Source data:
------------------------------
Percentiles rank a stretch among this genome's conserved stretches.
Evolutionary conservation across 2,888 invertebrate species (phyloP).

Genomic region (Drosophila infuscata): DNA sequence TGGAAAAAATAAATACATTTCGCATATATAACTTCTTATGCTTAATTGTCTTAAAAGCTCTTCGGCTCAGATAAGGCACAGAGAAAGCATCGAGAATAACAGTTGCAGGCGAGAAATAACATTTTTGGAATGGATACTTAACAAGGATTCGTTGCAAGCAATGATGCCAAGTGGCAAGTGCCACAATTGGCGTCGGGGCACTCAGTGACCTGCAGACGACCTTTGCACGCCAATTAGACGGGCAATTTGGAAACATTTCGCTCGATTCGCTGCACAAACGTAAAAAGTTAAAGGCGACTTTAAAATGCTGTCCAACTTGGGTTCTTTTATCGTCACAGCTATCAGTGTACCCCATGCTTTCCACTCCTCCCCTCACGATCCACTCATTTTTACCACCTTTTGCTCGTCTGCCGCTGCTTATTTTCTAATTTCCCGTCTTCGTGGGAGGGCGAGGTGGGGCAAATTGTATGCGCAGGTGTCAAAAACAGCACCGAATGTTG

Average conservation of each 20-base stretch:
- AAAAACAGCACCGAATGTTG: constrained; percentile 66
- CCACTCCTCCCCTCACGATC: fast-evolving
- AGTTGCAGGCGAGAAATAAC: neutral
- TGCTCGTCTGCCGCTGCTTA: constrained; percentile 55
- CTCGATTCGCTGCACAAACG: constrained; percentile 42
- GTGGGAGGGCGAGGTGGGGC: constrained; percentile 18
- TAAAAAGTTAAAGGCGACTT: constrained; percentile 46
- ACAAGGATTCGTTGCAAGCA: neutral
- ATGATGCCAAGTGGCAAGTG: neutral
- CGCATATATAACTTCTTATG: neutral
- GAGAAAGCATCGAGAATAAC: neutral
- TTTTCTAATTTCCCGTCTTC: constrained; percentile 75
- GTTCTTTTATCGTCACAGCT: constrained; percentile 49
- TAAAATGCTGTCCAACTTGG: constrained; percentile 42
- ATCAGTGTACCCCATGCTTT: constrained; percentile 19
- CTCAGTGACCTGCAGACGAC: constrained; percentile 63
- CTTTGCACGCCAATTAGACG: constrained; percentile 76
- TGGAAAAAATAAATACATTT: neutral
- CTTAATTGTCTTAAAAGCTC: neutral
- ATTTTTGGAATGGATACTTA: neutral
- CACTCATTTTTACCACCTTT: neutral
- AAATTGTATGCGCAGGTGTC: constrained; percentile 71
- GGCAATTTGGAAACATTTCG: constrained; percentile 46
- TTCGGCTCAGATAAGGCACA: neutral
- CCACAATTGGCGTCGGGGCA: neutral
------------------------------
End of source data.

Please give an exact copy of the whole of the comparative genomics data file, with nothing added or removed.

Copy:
Percentiles rank a stretch among this genome's conserved stretches.
Evolutionary conservation across 2,888 invertebrate species (phyloP).

Genomic region (Drosophila infuscata): DNA sequence TGGAAAAAATAAATACATTTCGCATATATAACTTCTTATGCTTAATTGTCTTAAAAGCTCTTCGGCTCAGATAAGGCACAGAGAAAGCATCGAGAATAACAGTTGCAGGCGAGAAATAACATTTTTGGAATGGATACTTAACAAGGATTCGTTGCAAGCAATGATGCCAAGTGGCAAGTGCCACAATTGGCGTCGGGGCACTCAGTGACCTGCAGACGACCTTTGCACGCCAATTAGACGGGCAATTTGGAAACATTTCGCTCGATTCGCTGCACAAACGTAAAAAGTTAAAGGCGACTTTAAAATGCTGTCCAACTTGGGTTCTTTTATCGTCACAGCTATCAGTGTACCCCATGCTTTCCACTCCTCCCCTCACGATCCACTCATTTTTACCACCTTTTGCTCGTCTGCCGCTGCTTATTTTCTAATTTCCCGTCTTCGTGGGAGGGCGAGGTGGGGCAAATTGTATGCGCAGGTGTCAAAAACAGCACCGAATGTTG

Average conservation of each 20-base stretch:
- AAAAACAGCACCGAATGTTG: constrained; percentile 66
- CCACTCCTCCCCTCACGATC: fast-evolving
- AGTTGCAGGCGAGAAATAAC: neutral
- TGCTCGTCTGCCGCTGCTTA: constrained; percentile 55
- CTCGATTCGCTGCACAAACG: constrained; percentile 42
- GTGGGAGGGCGAGGTGGGGC: constrained; percentile 18
- TAAAAAGTTAAAGGCGACTT: constrained; percentile 46
- ACAAGGATTCGTTGCAAGCA: neutral
- ATGATGCCAAGTGGCAAGTG: neutral
- CGCATATATAACTTCTTATG: neutral
- GAGAAAGCATCGAGAATAAC: neutral
- TTTTCTAATTTCCCGTCTTC: constrained; percentile 75
- GTTCTTTTATCGTCACAGCT: constrained; percentile 49
- TAAAATGCTGTCCAACTTGG: constrained; percentile 42
- ATCAGTGTACCCCATGCTTT: constrained; percentile 19
- CTCAGTGACCTGCAGACGAC: constrained; percentile 63
- CTTTGCACGCCAATTAGACG: constrained; percentile 76
- TGGAAAAAATAAATACATTT: neutral
- CTTAATTGTCTTAAAAGCTC: neutral
- ATTTTTGGAATGGATACTTA: neutral
- CACTCATTTTTACCACCTTT: neutral
- AAATTGTATGCGCAGGTGTC: constrained; percentile 71
- GGCAATTTGGAAACATTTCG: constrained; percentile 46
- TTCGGCTCAGATAAGGCACA: neutral
- CCACAATTGGCGTCGGGGCA: neutral